Union Tribune

May 27, 2002

Politicians fight to win over Office Park Dads
Old party loyalties are overshadowed by issues 


By DANA WILKIE
COPLEY NEWS SERVICE 

WASHINGTON He reached the legal drinking age a long time
ago, but is still far from the senior's discount. He commutes from
the suburbs, works in a cubicle, likes his military strong and his
stem-cell research legal.

He is the Office Park Dad the latest in demographic research,
and the apparent successor to the Soccer Mom and the New
Economy Voter.

He represents perhaps one of every seven voters, and because
he has few political loyalties, he will in coming elections be the
target of countless surveys, speeches and ads as Democrats and
Republicans try to win him over.

"They're struggling with day-care, struggling with a mortgage,
struggling with car payments," said the author of "American
Metropolitics: The New Suburban Reality," Myron Orfield. "They
are volatile toward Democrats because any little bit of taxes hits
them hard, and toward Republicans because their school
funding keeps going down and down."

The Office Park Dad is a term coined by former Bill Clinton
pollster Mark Penn, who believes this group could help
Democrats win coming elections if the party concentrates on
what these dads care about a strong national defense, low
interest rates and affordable college tuition.

Pollsters agree this group may become a new focus for
politicians increasingly consumed with appealing to
independent, middle-of-the-road voters those who choose
candidates not because of their party, but because of their
stands on issues.

The Office Park Dad, according to pollsters and demographers, is
between 25 and 50, with a working wife and kids at home. He
earns a median income of $56,000 a year, typically at a
white-collar, high-tech job. At night, he goes home to a bedroom
suburb or a satellite community just now acquiring urban
problems such as crowded schools, traffic problems and a local
tax base not keeping pace with population growth.

More than most men, he's worried about education, health care
and the environment, which Democrats tend to champion. Yet
he likes the GOP's stand on lower taxes, limited government and
free markets.

"I'd call them younger, middle-class, married men," said Charlie
Black, who did polling for President Bush in the 2000 election.
"They're not necessarily with us on the social issues, but they are
economic conservatives. And they're very tax-sensitive."

Possible profiles

In San Diego County, men who fit that profile might be
acquainted with Joe Panetta, chief executive officer and
president of BIOCOM/San Diego, a trade group representing 400
biotech and biomedical companies.

"It sounds like a lot of people I know," Panetta said. "You see that
profile at the midmanager level, and with the scientists in
particular. They're very independent thinkers. They're not all
that political, but they pay attention to politics."

Someone, say, like Guy Cardineau. He's a scientist and manager
with Dow AgroSciences, the genetic crop-engineering subsidiary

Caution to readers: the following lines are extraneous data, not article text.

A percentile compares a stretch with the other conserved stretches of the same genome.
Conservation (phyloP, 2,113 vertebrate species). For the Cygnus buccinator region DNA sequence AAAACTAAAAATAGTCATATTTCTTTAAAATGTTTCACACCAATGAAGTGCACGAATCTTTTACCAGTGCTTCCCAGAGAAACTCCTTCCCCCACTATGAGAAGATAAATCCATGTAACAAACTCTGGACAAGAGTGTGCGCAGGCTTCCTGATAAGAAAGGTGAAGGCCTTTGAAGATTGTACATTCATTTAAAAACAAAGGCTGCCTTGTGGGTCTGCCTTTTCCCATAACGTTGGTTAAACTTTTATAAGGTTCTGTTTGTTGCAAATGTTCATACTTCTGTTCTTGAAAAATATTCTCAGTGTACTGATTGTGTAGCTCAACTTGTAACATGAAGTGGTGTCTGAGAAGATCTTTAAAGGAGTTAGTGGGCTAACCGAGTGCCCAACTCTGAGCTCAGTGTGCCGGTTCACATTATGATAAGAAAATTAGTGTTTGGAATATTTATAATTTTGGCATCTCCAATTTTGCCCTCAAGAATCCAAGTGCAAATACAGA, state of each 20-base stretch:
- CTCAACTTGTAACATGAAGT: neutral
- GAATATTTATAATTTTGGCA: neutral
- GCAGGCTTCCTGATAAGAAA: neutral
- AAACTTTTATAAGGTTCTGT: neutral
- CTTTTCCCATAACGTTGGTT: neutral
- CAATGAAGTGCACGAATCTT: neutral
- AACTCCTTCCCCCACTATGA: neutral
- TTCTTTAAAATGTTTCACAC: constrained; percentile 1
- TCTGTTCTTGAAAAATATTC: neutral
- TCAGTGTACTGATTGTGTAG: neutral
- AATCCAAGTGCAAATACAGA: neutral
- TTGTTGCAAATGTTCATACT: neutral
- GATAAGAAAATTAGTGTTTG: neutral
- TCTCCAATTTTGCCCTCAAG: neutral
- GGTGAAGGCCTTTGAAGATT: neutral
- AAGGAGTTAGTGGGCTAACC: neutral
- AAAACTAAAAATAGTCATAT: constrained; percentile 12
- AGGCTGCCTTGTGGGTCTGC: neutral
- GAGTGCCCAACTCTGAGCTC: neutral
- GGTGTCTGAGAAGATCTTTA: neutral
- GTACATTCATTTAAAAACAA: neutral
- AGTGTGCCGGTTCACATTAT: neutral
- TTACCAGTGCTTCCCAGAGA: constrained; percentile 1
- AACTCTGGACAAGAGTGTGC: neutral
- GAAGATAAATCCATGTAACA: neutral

of Dow Chemical Co.

Cardineau commutes from Poway, works in Sorrento Valley and
has three kids. He supports some gun controls and legalized
abortion, but also welfare reform and free trade. Registered with
neither party, he voted for George Bush senior in 1988, but for
Bill Clinton in 1992. At 51, he is a bit older than the average
Office Park Dad. 

"My attitude is, there are things the parties espouse that I agree
with, and things I don't agree with," said Cardineau, who decided
late in 2000 to support George W. Bush, although like many in
biotech he prefers that the president not try to ban stem-cell
research, which holds hope for curing disease. "Instead, I try to
vote for the candidate."

Certainly, suburban men in high-tech jobs with moderate
political leanings have been around before now, experts said.
But for various reasons, they are now more willing to choose
candidates of either party.

Dick Bennett, president of the American Research Group, a
national polling firm, notes that as their neighborhoods acquired
urban problems, and as their wives got more involved in
politics, these men looked at candidates differently. "The women
they're married to in large respect, the Soccer Moms are
saying, 'How can you support him or her when they're not even
talking about the things important to us?' " Bennett said. "And the
men are going, 'OK.' "

Growing trend

In fact, Bennett said, the advent of the Office Park Dad is just the
latest in a growing political trend the movement of the U.S.
electorate from embracing parties to embracing issues. Party
bickering and inflexible ideology no longer represent the
complicated views of many voters, Bennett said. As a result, this
nation's vote is increasingly up for grabs, which has forced
candidates to adhere to middle-of-the-road positions to win
elections.

"Even 20 years ago, if you didn't belong to the right party, you
wouldn't get a job or business," Bennett said. "Today, voters tell
us again and again that it's the day-to-day living that matters,
and that neither party is being responsive."

Pollsters say many Office Park Dads moved toward Bush late in
the 2000 campaign, perhaps because they liked his plans to
lower taxes and improve schools.

Democrats believe they can make inroads with the group by
laying off issues that drive them away prescription drug
coverage, for instance and focusing on those that get their
attention.

Linda Divall, who does polling for Republicans, said that won't be
easy. "(Office Park Dads) like the president very much, and
they're very supportive of his moral clarity on issues, such as
the way he's approached the war," Divall said. "It will be a
difficult battle (for Democrats) to get those voters."